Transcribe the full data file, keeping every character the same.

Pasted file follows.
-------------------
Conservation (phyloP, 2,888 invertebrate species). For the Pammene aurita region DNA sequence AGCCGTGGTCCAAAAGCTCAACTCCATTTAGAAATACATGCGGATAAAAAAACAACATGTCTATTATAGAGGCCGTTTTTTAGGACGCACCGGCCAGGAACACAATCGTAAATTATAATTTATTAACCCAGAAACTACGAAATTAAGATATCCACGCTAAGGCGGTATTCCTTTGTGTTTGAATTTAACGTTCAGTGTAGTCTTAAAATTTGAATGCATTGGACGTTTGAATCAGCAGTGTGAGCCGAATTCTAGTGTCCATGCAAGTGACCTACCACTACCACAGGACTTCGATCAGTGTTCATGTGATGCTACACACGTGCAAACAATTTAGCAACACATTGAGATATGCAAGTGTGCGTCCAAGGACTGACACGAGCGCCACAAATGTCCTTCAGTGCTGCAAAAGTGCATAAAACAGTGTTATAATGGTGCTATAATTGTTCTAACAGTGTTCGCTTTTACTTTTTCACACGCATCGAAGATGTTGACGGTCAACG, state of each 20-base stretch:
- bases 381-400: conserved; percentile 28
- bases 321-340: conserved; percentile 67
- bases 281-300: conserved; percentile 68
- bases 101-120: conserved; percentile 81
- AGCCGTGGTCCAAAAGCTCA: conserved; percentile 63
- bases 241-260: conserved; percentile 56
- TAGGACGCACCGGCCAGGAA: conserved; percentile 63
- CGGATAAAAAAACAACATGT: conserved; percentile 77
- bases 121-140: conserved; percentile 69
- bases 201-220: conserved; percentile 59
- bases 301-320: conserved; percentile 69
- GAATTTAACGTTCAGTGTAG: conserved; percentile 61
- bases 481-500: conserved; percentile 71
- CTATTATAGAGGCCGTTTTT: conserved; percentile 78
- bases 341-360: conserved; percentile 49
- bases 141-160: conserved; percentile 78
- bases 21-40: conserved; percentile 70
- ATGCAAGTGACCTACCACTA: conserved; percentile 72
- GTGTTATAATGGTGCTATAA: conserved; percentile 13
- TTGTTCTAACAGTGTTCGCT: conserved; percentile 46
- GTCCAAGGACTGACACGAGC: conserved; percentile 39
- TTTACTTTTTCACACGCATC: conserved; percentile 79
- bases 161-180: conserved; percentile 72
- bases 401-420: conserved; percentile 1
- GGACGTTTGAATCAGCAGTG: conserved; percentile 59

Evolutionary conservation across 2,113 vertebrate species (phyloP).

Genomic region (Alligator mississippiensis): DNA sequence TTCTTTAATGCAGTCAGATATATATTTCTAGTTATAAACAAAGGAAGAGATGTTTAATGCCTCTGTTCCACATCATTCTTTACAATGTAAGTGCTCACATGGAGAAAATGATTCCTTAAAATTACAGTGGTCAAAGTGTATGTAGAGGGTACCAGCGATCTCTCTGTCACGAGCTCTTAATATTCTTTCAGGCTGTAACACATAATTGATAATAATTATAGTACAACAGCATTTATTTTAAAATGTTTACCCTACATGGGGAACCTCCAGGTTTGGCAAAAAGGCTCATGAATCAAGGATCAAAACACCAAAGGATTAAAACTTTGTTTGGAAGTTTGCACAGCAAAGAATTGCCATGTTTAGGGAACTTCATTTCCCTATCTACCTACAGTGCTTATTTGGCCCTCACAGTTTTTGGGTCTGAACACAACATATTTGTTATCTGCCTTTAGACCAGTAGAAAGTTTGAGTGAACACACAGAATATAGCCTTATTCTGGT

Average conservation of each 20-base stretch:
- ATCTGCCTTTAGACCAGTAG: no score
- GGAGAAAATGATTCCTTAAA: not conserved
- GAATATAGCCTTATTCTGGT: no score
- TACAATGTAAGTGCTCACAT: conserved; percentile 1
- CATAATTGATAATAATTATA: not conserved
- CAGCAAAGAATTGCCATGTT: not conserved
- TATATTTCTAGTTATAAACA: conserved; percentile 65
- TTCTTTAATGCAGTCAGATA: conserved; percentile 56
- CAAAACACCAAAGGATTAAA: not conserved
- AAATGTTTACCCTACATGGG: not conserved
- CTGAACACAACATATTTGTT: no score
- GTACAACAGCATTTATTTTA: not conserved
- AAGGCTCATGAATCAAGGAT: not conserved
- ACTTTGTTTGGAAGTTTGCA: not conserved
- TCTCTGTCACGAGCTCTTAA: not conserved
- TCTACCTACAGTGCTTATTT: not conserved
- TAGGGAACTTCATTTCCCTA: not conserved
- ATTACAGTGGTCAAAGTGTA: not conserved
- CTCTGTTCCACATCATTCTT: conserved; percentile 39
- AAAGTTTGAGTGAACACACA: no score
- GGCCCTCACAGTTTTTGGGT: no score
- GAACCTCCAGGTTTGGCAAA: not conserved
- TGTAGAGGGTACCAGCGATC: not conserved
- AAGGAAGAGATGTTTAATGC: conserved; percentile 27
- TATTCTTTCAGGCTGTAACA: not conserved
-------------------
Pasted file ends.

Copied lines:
Conservation (phyloP, 2,888 invertebrate species). For the Pammene aurita region DNA sequence AGCCGTGGTCCAAAAGCTCAACTCCATTTAGAAATACATGCGGATAAAAAAACAACATGTCTATTATAGAGGCCGTTTTTTAGGACGCACCGGCCAGGAACACAATCGTAAATTATAATTTATTAACCCAGAAACTACGAAATTAAGATATCCACGCTAAGGCGGTATTCCTTTGTGTTTGAATTTAACGTTCAGTGTAGTCTTAAAATTTGAATGCATTGGACGTTTGAATCAGCAGTGTGAGCCGAATTCTAGTGTCCATGCAAGTGACCTACCACTACCACAGGACTTCGATCAGTGTTCATGTGATGCTACACACGTGCAAACAATTTAGCAACACATTGAGATATGCAAGTGTGCGTCCAAGGACTGACACGAGCGCCACAAATGTCCTTCAGTGCTGCAAAAGTGCATAAAACAGTGTTATAATGGTGCTATAATTGTTCTAACAGTGTTCGCTTTTACTTTTTCACACGCATCGAAGATGTTGACGGTCAACG, state of each 20-base stretch:
- bases 381-400: conserved; percentile 28
- bases 321-340: conserved; percentile 67
- bases 281-300: conserved; percentile 68
- bases 101-120: conserved; percentile 81
- AGCCGTGGTCCAAAAGCTCA: conserved; percentile 63
- bases 241-260: conserved; percentile 56
- TAGGACGCACCGGCCAGGAA: conserved; percentile 63
- CGGATAAAAAAACAACATGT: conserved; percentile 77
- bases 121-140: conserved; percentile 69
- bases 201-220: conserved; percentile 59
- bases 301-320: conserved; percentile 69
- GAATTTAACGTTCAGTGTAG: conserved; percentile 61
- bases 481-500: conserved; percentile 71
- CTATTATAGAGGCCGTTTTT: conserved; percentile 78
- bases 341-360: conserved; percentile 49
- bases 141-160: conserved; percentile 78
- bases 21-40: conserved; percentile 70
- ATGCAAGTGACCTACCACTA: conserved; percentile 72
- GTGTTATAATGGTGCTATAA: conserved; percentile 13
- TTGTTCTAACAGTGTTCGCT: conserved; percentile 46
- GTCCAAGGACTGACACGAGC: conserved; percentile 39
- TTTACTTTTTCACACGCATC: conserved; percentile 79
- bases 161-180: conserved; percentile 72
- bases 401-420: conserved; percentile 1
- GGACGTTTGAATCAGCAGTG: conserved; percentile 59

Evolutionary conservation across 2,113 vertebrate species (phyloP).

Genomic region (Alligator mississippiensis): DNA sequence TTCTTTAATGCAGTCAGATATATATTTCTAGTTATAAACAAAGGAAGAGATGTTTAATGCCTCTGTTCCACATCATTCTTTACAATGTAAGTGCTCACATGGAGAAAATGATTCCTTAAAATTACAGTGGTCAAAGTGTATGTAGAGGGTACCAGCGATCTCTCTGTCACGAGCTCTTAATATTCTTTCAGGCTGTAACACATAATTGATAATAATTATAGTACAACAGCATTTATTTTAAAATGTTTACCCTACATGGGGAACCTCCAGGTTTGGCAAAAAGGCTCATGAATCAAGGATCAAAACACCAAAGGATTAAAACTTTGTTTGGAAGTTTGCACAGCAAAGAATTGCCATGTTTAGGGAACTTCATTTCCCTATCTACCTACAGTGCTTATTTGGCCCTCACAGTTTTTGGGTCTGAACACAACATATTTGTTATCTGCCTTTAGACCAGTAGAAAGTTTGAGTGAACACACAGAATATAGCCTTATTCTGGT

Average conservation of each 20-base stretch:
- ATCTGCCTTTAGACCAGTAG: no score
- GGAGAAAATGATTCCTTAAA: not conserved
- GAATATAGCCTTATTCTGGT: no score
- TACAATGTAAGTGCTCACAT: conserved; percentile 1
- CATAATTGATAATAATTATA: not conserved
- CAGCAAAGAATTGCCATGTT: not conserved
- TATATTTCTAGTTATAAACA: conserved; percentile 65
- TTCTTTAATGCAGTCAGATA: conserved; percentile 56
- CAAAACACCAAAGGATTAAA: not conserved
- AAATGTTTACCCTACATGGG: not conserved
- CTGAACACAACATATTTGTT: no score
- GTACAACAGCATTTATTTTA: not conserved
- AAGGCTCATGAATCAAGGAT: not conserved
- ACTTTGTTTGGAAGTTTGCA: not conserved
- TCTCTGTCACGAGCTCTTAA: not conserved
- TCTACCTACAGTGCTTATTT: not conserved
- TAGGGAACTTCATTTCCCTA: not conserved
- ATTACAGTGGTCAAAGTGTA: not conserved
- CTCTGTTCCACATCATTCTT: conserved; percentile 39
- AAAGTTTGAGTGAACACACA: no score
- GGCCCTCACAGTTTTTGGGT: no score
- GAACCTCCAGGTTTGGCAAA: not conserved
- TGTAGAGGGTACCAGCGATC: not conserved
- AAGGAAGAGATGTTTAATGC: conserved; percentile 27
- TATTCTTTCAGGCTGTAACA: not conserved